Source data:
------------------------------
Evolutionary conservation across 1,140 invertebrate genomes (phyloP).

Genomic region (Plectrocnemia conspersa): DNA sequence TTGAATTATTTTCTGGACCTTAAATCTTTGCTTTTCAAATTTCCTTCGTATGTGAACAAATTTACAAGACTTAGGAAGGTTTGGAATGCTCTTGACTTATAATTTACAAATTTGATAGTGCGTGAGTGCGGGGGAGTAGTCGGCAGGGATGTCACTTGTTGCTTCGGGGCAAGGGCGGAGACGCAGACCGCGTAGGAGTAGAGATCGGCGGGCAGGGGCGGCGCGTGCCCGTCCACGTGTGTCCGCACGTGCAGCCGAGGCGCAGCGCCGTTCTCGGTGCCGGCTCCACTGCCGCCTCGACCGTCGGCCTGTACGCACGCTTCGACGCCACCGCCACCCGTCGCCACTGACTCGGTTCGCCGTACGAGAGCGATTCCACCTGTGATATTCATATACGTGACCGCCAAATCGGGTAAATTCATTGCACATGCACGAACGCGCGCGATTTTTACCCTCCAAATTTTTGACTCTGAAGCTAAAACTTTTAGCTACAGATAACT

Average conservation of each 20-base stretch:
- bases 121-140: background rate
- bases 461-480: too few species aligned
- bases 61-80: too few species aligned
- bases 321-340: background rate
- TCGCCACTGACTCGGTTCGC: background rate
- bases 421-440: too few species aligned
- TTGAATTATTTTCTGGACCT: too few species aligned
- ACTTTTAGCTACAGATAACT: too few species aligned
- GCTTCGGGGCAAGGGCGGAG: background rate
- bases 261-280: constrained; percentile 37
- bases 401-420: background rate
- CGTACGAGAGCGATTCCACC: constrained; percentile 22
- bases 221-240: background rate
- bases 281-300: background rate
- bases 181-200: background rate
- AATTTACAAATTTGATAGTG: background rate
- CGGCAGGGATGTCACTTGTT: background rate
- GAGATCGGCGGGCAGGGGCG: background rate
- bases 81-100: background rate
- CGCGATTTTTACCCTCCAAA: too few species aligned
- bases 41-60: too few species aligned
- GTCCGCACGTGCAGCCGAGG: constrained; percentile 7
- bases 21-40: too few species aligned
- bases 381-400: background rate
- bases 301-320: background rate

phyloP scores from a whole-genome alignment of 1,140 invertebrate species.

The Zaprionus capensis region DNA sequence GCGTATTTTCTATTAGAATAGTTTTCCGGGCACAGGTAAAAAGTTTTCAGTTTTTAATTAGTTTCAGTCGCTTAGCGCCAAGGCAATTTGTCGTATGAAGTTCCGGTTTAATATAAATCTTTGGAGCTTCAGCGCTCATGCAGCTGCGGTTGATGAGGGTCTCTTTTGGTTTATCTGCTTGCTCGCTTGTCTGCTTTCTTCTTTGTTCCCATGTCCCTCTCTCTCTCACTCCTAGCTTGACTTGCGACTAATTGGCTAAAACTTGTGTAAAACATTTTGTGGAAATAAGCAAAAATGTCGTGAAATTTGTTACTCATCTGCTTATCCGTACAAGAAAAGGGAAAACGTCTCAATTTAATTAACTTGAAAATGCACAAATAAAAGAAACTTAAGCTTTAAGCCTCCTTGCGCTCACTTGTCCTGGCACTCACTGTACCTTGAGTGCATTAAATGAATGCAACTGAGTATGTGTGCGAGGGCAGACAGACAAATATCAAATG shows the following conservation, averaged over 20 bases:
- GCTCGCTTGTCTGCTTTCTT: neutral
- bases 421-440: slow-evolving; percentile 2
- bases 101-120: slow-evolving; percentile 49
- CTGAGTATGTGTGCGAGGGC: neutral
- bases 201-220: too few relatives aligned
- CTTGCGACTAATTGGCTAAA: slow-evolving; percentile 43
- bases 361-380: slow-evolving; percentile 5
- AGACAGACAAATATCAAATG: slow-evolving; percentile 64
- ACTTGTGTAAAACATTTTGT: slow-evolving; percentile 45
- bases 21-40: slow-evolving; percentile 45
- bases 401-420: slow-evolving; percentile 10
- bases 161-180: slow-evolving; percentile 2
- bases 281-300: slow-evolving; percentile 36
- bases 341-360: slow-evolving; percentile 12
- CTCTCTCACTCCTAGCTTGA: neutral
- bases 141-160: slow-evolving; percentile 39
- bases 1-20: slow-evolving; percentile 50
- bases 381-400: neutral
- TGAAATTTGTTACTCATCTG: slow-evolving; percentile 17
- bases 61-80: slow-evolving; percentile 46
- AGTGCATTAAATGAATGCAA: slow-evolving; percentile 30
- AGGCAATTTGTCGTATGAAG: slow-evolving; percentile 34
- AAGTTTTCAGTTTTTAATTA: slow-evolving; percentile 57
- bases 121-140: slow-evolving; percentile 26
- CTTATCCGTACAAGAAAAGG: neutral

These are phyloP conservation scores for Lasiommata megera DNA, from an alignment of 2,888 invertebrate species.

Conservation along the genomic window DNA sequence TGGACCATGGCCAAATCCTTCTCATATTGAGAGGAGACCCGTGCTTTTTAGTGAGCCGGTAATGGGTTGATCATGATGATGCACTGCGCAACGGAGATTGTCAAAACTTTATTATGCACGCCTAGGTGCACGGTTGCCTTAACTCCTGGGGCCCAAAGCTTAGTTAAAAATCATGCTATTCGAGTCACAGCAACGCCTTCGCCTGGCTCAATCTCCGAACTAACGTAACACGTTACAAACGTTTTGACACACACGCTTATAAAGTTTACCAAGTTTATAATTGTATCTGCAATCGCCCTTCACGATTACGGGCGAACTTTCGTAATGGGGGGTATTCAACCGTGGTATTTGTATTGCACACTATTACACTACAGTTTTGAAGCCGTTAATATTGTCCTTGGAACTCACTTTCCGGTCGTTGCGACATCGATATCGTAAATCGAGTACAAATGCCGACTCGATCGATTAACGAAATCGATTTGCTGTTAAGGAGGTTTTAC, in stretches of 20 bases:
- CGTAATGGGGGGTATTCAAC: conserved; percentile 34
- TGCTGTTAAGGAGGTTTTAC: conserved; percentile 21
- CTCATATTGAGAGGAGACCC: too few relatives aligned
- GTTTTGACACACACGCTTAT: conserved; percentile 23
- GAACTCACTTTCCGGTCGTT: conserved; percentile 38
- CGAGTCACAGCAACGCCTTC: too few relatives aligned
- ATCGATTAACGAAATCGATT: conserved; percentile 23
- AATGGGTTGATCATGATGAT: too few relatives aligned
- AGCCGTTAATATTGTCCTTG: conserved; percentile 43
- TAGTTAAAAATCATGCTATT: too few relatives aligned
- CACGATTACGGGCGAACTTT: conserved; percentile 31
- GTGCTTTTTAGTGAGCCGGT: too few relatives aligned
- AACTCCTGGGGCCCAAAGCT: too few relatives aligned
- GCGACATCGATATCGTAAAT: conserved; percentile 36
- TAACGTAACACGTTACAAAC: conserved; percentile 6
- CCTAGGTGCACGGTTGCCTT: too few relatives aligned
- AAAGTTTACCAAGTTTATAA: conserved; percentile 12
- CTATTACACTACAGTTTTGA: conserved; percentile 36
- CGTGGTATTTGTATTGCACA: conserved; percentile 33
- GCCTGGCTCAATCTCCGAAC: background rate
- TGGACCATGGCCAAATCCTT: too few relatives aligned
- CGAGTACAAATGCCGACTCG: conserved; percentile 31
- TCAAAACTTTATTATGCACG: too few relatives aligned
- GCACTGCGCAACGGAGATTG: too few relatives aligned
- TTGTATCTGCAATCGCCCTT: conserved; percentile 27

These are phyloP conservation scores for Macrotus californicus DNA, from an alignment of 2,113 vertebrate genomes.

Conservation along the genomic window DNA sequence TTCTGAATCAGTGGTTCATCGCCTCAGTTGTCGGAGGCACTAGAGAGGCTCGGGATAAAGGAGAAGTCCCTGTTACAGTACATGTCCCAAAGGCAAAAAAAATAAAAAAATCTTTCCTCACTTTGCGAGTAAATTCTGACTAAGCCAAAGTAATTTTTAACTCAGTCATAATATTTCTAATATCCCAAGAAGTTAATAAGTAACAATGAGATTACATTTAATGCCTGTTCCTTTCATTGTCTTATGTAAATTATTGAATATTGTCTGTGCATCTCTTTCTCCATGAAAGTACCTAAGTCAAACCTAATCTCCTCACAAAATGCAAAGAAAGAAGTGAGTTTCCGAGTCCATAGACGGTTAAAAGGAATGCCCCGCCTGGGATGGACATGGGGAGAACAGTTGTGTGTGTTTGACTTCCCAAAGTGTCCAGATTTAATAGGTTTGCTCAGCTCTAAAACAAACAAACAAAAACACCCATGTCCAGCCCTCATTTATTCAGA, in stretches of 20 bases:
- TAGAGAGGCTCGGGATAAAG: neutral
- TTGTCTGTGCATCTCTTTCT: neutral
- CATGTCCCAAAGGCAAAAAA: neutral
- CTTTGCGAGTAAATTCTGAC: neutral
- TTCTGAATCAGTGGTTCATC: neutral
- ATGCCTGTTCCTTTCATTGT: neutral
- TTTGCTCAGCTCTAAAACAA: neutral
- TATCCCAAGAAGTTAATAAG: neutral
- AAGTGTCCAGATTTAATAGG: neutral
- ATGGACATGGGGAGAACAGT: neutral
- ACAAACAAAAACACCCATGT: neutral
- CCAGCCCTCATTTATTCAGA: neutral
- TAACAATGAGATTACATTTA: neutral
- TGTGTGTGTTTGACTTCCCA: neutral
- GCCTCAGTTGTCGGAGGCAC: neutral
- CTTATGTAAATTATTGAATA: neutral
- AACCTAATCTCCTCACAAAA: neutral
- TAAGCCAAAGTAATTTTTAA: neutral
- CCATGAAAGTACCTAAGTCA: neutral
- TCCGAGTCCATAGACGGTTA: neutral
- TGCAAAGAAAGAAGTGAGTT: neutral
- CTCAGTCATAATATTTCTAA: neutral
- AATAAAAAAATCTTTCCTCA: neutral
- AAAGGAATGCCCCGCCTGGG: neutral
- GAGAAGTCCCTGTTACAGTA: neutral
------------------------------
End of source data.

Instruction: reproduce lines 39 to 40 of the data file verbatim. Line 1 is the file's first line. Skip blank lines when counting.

- ACTTGTGTAAAACATTTTGT: slow-evolving; percentile 45
- bases 21-40: slow-evolving; percentile 45